While sentimental, Ribéry perhaps doesn’t share as strong a bond with Marseille as Drogba. To him, the club was a stepping-stone to bigger and better things, not a rock on which he’d have quite happily built a castle and lived forever. Yet his popularity in France has arguably never been as high as it was than in the summer of 2006. Since then, injuries, an unsavoury scandal, plus the perception that he bullied the teacher’s pet Yoann Gourcuff and was one of the ring-leaders of the strike at the 2010 World Cup have taken a lot of the shine off his reputation back home.


Ribéry is the best-paid French player with an annual salary worth £9.7m. Few Bayern fans question whether he’s worth it, not on the back of this season’s virtuoso performances. But in France, it’s a different story. He has repeatedly let his country down failing to fulfill the promise he showed in his first handful of caps and to replicate his club form. In the 57 appearances he has made for France since the 2006 World Cup, Ribéry has scored only seven goals and laid on nine assists for his teammates, a disappointing return when one considers that many hoped he’d effortlessly pick up the baton from Zidane.


Against Germany last month, a friendly that many thought was made for him to shine, he flopped even though France unexpectedly won 2-1 in Bremen. “You all know his career and the difficulties he has been through in the last two years,” Laurent Blanc told reporters. “He is capable of finding his level again in the national team. It’s for that reason that we persist with him because he is one of those rare players who is able to unlock defences. For the moment, he has not given what he is capable of.”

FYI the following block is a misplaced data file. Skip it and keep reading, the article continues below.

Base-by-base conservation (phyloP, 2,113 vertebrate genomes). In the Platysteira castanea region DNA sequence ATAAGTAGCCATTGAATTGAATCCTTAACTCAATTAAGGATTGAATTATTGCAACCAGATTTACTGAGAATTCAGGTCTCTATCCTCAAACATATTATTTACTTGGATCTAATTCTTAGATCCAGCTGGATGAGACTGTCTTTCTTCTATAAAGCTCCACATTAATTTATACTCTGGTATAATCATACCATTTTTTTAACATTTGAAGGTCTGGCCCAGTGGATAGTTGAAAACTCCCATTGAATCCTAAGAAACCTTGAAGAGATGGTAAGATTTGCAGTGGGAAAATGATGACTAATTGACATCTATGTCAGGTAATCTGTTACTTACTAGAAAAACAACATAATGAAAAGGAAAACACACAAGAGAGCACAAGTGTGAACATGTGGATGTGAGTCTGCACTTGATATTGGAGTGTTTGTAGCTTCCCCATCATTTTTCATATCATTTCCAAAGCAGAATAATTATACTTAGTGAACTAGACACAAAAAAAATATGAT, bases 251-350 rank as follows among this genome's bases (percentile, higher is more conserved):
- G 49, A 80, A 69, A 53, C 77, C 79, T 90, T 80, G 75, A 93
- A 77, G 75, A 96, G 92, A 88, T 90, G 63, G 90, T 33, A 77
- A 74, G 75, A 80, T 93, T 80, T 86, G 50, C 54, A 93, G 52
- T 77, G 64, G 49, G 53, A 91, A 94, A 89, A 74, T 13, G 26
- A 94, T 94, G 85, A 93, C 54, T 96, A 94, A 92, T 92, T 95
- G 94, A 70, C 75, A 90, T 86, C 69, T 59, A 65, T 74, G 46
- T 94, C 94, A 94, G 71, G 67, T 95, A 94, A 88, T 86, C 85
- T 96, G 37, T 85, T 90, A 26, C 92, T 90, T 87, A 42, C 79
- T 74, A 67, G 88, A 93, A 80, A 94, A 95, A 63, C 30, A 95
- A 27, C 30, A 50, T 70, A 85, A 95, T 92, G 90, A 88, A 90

With that in mind, Wednesday’s match at the Vélodrome takes on a greater significance. It’s another opportunity for Ribéry to redeem himself in front of his compatriots. He is playing some of the best football of his life and has 14 goals and 15 assists for Bayern this season. Confidence is high and there’s reason to believe in victory.  Marseille are on a run of seven straight defeats and will be without first choice goalkeeper Steve Mandanda as well as centre-back Souleymane Diawara. The timing and the setting could not be any better.


Will Ribéry rise to the occasion? He missed Bayern’s last visit to France when they knocked out Lyon to reach the 2010 Champions League final after receiving a red card in the first leg. Whether he keeps his head or not remains to be seen. The mind games might have already begun.  “It’ll be special,” insisted Marseille coach Didier Deschamps. “On a psychological level, it won’t be easy [for Ribéry]. I know about it [as I played against my old team] with Chelsea [in 2000]. I was terrible. My coach took me off after about an hour…”


If an ex-player formerly known as the ‘water carrier’ once bottled it, then Ribéry might need a stiff drink to settle himself before kick-off. France is watching.


This article first appeared in FourFourTwo